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Trials detect dementia in early stages

Denis Clarke with his wife Penelope
Denis Clarke with his wife Penelope Image credit: bbc.co.uk

A new trial is being rolled out by scientists which could see people being diagnosed with dementia just from one brain scan.

The illness can currently take a series of scans until the condition is picked up.

Using an artificial-intelligence system dementia may not only be detected quicker but it could determine how soon the patient will need treatment depending on how progressive the condition is.

Prof Zoe Kourtzi, of Cambridge University and a fellow of national centre for AI and data science The Alan Turing Institute told the BBC: "If we intervene early, the treatments can kick in early and slow down the progression of the disease and at the same time avoid more damage.

"And it's likely that symptoms occur much later in life or may never occur."

The new method compares brain scans of patients who suspect they may have early-stage dementia against thousands of scans from those already diagnosed with the illness and their medical records.

Patterns are identified from the algorithm and matched to patient outcomes in its database.

Early tests carried out at Addenbrooke’s Hospital have been successful detecting early signs of dementia years before the patient starts showing any form of symptoms.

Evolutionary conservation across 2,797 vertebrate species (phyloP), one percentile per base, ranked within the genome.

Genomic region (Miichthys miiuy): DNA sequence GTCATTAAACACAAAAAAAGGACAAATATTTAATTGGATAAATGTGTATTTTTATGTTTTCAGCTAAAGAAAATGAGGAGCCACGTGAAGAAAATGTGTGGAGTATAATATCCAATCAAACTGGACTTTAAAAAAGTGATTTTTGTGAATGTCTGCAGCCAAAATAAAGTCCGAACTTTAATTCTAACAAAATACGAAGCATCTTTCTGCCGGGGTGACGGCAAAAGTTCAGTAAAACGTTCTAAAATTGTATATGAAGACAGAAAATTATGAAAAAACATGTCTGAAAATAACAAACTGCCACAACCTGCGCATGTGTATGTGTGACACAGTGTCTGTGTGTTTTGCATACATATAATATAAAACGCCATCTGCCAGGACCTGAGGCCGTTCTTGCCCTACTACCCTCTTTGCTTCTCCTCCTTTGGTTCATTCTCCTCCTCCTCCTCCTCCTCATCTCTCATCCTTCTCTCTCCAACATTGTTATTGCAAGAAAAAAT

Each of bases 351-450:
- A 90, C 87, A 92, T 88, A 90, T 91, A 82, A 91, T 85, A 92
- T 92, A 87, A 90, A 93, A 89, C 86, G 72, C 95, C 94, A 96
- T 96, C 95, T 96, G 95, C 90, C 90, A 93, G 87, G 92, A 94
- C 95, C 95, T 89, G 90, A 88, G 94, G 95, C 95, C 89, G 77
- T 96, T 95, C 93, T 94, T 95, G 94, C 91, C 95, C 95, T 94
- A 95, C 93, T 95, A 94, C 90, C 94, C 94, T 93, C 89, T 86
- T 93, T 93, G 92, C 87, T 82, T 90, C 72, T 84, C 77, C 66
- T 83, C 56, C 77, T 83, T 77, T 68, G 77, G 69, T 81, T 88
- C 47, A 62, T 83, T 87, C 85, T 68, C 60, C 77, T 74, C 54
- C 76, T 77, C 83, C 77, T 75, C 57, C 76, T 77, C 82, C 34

Over the next twelve months around 500 people are expected to sign up to the trial.

One of the first patients to participate is Denis Clarke, 75, (pictured about with his wife Penelope) who retired from his job working for a meat company five years ago.

During the past year Denis has showed signs of memory loss which has caused concern from his wife Penelope.

The couple are worried they may need to sell their home to pay for Denis’s care.

Taking part in the trial means they won’t need to wait too long until they can make plans for the future.

"We could then plan financially," Penelope said.

"We would know whether as a couple we could have a few holidays before things get so bad that I can't take Denis on holiday."

Consultant neurologist Dr Tim Rittman, who is leading the study, said: "These set of diseases are really devastating for people.

"So when I am delivering this information to a patient, anything I can do to be more confident about the diagnosis, to give them more information about the likely progression of the disease to help them plan their lives is a great thing to be able to do."

For more information and advice on dementia visit the Dementia UK website.